Fushimi Inari Taisha, Kyoto - This is maybe the most well-known and most-pictured torii spot in Japan. You know it — the one with literally thousands of torii lined up like a tunnel of red-orange (vermillion) gates. These torii are called the Senbon Torii. Besides being a popular choice for instagram pics, walking through the vibrant red gates in contrast with the lush green forest is an almost spiritual experience (and also very tiring if you’ve already been walking all day). To reach Fushimi Inari Taisha, take a train from Kyoto Station to Inari Station on the JR Nara Line. The shrine is about a five-minute walk from the station.

    Itsukushima Shrine, Miyajima - This is definitely worth visiting, as it’s one of the most unique of the torii in Japan. Located on the island of Miyajima near Hiroshima, Itsukushima Shrine is famous for its "floating" torii gate. This iconic gate stands in the waters of the Seto Inland Sea and people say it appears to float during high tide. Speaking of the tide, you’ll probably want to check when the tide is up and/or down before you visit. When the tide is low, you can actually walk up to the torii. To get there, go to Hiroshima first (you might take the Shinkansen). Next, take a train to Miyajimaguchi Station from Hiroshima. Then, take a ferry to Miyajima Island. Itsukushima Shrine is within walking distance from the ferry terminal, and you’ll be able to see the giant torii on the water. For the ferry, you have more than one option, so take a look at what’s available.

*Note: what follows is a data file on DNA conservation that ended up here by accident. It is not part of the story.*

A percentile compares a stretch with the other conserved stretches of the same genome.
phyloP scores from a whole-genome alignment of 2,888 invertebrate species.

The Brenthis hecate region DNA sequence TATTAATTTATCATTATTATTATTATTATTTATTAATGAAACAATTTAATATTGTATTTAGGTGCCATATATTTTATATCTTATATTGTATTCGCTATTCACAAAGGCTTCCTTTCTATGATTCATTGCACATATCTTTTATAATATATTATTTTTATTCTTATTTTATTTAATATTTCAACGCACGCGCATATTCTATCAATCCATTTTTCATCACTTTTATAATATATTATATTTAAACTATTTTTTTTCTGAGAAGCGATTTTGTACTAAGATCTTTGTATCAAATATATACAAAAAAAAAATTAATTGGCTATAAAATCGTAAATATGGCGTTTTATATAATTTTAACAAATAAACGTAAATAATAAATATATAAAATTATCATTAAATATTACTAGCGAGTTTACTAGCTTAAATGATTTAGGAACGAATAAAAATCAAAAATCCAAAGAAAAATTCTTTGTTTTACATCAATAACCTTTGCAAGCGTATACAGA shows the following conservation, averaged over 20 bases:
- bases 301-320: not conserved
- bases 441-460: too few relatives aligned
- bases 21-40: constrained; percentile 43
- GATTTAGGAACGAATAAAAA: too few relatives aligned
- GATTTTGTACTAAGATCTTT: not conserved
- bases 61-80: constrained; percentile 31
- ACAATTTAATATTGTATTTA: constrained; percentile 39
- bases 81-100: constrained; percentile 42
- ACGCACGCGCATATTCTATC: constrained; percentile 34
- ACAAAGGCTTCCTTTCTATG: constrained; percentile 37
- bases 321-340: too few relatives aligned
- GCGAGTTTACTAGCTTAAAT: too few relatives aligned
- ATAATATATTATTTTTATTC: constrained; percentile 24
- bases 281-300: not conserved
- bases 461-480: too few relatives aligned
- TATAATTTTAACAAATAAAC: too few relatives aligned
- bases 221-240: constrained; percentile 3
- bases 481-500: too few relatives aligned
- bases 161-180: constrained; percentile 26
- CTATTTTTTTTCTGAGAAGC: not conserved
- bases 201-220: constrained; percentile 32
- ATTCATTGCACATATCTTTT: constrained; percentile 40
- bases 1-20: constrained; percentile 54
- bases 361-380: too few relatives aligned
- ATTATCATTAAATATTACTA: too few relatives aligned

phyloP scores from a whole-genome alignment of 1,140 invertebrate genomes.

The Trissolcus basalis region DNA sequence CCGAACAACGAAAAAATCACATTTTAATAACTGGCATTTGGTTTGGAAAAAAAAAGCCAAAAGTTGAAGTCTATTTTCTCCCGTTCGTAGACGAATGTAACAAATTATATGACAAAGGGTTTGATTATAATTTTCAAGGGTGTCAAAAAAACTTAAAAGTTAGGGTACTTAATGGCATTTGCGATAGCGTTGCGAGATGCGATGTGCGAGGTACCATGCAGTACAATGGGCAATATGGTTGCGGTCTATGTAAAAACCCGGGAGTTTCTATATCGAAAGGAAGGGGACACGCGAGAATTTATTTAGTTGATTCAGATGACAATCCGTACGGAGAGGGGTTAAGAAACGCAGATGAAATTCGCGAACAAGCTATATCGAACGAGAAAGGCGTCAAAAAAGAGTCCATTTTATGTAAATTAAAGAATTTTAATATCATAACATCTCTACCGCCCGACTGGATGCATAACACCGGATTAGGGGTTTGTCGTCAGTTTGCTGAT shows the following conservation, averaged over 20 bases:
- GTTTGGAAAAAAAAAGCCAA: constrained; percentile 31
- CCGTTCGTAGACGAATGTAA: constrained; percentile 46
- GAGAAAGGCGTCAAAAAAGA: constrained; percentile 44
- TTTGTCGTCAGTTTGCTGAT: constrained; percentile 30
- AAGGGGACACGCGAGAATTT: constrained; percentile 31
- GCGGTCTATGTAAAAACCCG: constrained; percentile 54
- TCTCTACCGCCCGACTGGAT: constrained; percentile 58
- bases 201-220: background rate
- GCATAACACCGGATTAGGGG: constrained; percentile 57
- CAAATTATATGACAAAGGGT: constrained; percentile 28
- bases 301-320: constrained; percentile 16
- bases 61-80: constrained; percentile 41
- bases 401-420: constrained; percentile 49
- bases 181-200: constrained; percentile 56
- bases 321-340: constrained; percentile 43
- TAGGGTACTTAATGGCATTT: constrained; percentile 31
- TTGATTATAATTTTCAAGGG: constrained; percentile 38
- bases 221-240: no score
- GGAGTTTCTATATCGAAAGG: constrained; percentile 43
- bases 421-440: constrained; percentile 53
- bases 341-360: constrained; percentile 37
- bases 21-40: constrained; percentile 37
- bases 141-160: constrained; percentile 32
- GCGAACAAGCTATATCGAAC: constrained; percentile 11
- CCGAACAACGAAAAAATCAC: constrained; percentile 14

Meiji Shrine, Tokyo - This shrine is located in Tokyo's busy Shibuya district (near Harajuku Station). It’s incredible how you can be so close to the super busy city with tons of pedestrians and then walk right into this peaceful, green space. As Japan Journeys said, “The Harajuku entrance to the Meiji Shrine grounds is marked by a towering wooden torii gate, standing 40 feet tall and made from 1,600 year old cypress.” It’s incredible. The tranquil atmosphere along with the beautiful forest and shrine complex make it a must-see. One way to get there is by going to Harajuku Station. From the station, take the West exit, and Meiji Shrine’s huge wooden torii will be right in front of you. 

    Unusual Torii

    Sakurai Shrine in Fukuoka